I’m not saying it’s going to happen next Tuesday, but you never know. The SETI folk reckon it’s pretty much inevitable since we’ve discovered all those Earth-like ‘Goldilocks’ planets spinning around out there. But either way it’s best to be prepared. So, when the Aliens arrive in their spaceship and say, ‘Take me to your leader,’ who are we going to choose?
It’s a conundrum that’s been exercising our family these holidays when the Test team has been losing so often that TV has become almost unwatchable, and it’s been far too hot to go near the surf or the pool for most of the day. And believe me, it hasn’t been an easy riddle to solve.
When Nelson Mandela was around, he was the unanimous choice, except of course for mad Aunty Mavis who thought he was, ‘You know…too, um, dark complexioned.’ Happily, Aunty Mavis is no longer around herself. She ‘crossed over’ shortly after Nelson and we’ve sometimes idly wondered whether they’d ever met up on the other side where Nelson might well have been doing his lovely rhythmic dancing. Mavis was very partial to tripping the light fantastic…it was a delicious little daydream.
But anyway, sans Nelson, and with Obama no longer in charge, who was available, we asked ourselves. Well, not the current occupant of the White House. Dear me, perish the thought. He’d probably do a real estate deal with the Aliens for, say, a very big island, lots of sandy beaches, tons of coal and iron ore for their fleet repairs, and a big red rock right in the middle…
No thank you.
The Brits have no one in charge at all. And have you seen Theresa May dancing? No, no. She makes Elaine from Seinfeld look good. As for Jeremy Corbyn, forget it. You wouldn’t want the visitors to think we look and sound anything like him.
Putin, of course, would try to muscle in; and Xi Jinping would insist they share their technology before he’d even say, ‘Nihau’ to them. Poor Angela Merkel is far too careworn and Emmanuel Macron can’t even control his own tradies.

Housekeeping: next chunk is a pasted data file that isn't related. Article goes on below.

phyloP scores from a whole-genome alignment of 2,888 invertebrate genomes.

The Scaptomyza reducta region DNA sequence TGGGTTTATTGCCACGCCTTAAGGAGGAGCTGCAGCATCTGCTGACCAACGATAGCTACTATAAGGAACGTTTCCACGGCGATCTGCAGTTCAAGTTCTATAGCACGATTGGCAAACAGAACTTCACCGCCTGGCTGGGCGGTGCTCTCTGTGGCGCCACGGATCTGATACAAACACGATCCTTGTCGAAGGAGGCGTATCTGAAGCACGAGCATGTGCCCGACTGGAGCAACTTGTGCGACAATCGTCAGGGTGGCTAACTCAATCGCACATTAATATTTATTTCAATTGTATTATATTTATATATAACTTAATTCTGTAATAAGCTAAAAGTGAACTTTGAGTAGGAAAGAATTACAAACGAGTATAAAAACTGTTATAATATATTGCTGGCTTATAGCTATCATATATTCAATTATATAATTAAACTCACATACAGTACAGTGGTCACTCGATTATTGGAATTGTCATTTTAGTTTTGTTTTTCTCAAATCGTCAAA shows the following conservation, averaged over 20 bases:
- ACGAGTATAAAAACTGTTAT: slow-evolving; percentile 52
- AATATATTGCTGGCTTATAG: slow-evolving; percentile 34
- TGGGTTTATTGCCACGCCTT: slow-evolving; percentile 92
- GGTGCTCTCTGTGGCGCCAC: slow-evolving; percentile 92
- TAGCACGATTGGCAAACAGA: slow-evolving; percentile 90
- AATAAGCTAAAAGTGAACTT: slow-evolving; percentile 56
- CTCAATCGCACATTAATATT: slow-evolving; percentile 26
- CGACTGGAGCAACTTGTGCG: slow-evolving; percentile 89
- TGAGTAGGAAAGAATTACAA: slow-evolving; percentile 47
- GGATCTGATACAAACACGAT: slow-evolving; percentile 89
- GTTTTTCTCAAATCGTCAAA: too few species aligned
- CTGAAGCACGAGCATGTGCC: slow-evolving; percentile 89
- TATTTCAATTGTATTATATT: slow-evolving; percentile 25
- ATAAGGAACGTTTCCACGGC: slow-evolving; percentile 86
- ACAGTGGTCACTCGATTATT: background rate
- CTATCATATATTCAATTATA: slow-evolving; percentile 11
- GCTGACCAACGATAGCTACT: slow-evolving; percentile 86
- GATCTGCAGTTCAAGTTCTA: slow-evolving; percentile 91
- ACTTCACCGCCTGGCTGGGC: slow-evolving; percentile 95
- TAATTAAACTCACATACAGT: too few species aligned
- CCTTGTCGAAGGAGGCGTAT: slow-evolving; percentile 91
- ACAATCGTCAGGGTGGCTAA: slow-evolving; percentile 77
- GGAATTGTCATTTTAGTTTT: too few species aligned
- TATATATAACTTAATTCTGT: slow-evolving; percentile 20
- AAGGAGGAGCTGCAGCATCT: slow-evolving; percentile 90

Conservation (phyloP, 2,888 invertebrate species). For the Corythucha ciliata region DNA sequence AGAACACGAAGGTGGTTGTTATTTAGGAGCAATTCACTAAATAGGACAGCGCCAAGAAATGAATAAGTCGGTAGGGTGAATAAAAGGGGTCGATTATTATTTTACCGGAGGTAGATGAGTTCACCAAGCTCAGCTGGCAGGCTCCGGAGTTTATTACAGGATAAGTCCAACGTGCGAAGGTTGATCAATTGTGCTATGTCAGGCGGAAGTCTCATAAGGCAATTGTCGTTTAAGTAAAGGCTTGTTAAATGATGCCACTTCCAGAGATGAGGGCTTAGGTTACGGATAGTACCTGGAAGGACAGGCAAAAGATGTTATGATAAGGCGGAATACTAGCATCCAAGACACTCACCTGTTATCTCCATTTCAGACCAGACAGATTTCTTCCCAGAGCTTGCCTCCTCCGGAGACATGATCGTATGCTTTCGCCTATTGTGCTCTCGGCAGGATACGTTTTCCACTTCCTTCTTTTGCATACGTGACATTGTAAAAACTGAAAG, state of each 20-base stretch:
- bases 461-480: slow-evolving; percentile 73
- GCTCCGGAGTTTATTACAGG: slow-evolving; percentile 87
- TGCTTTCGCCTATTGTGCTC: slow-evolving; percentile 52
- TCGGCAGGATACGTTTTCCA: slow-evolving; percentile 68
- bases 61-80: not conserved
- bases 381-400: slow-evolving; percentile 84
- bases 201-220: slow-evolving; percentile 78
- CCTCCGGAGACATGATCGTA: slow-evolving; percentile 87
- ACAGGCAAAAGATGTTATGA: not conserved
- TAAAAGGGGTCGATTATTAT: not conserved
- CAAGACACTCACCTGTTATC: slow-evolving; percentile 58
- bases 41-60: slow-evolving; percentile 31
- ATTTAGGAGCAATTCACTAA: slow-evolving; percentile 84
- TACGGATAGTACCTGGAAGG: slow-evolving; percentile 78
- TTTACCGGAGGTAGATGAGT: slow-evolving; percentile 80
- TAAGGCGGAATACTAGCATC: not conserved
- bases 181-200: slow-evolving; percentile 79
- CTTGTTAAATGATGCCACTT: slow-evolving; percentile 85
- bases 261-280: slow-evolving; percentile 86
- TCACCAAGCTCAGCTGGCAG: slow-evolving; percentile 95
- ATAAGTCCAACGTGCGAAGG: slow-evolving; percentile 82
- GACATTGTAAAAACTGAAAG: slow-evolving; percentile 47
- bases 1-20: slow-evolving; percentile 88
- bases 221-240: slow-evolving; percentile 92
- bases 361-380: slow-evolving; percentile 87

The less said about our Aussie politicos the better. Morrison would only confuse them by talking in ‘tongues’, while Shorten would be plotting with the Aliens’ deputy leader to oust their commander.
So we decided, let’s eliminate all the pollies. And instantly we had our perfect emissary. He’s Swiss, so quite untouched by politics; he looks great, speaks five languages so he’d pick up ‘Alien’ in a flash.
The list of his attributes goes on: he and his wife have produced not one but two sets of twins; he’s virtually ageless; he devotes tens of millions of his income to building schools in Africa; and I’d back him to beat the Alien’s champ in any sport they like to name.
What’s more, according to John McEnroe who follows him all round the world, ‘It doesn’t matter where he plays, 90 percent of the spectators want him to win.’
And to cap it all off, he doesn’t just glide around the court, he dances!
Even Aunt Mavis would kick up her heels at the thought. ‘Oh Roger,’ I hear her whispering. ‘Oh Roger, Roger…’
Robert Macklin has carved out a unique place among Australia’s literary biographers and historians. He has won numerous literary prizes including the 2009 Blake Dawson award for business literature with Peter Thompson for their classic THE BIG FELLA – the Rise and Rise of BHP Billiton.His Kevin Rudd: The Biography was shortlisted for the ACT Book of the Year; and he has won three Critics Circle Awards for his military biographies and histories. He has completed a lecture tour of three Chinese universities based on his works and is presently writing a history of Australia/China relations over the last 200 years.Queensland born, he has been a journalist at the highest level, a confidant and biographer of two Australian prime ministers; a documentary filmmaker in 32 countries of Asia and the Pacific; and is also political columnist and commentator in the nation’s capital. He presently divides his writing time on fiction, non-fiction and screenplays between Canberra and Tuross Head on the NSW South Coast.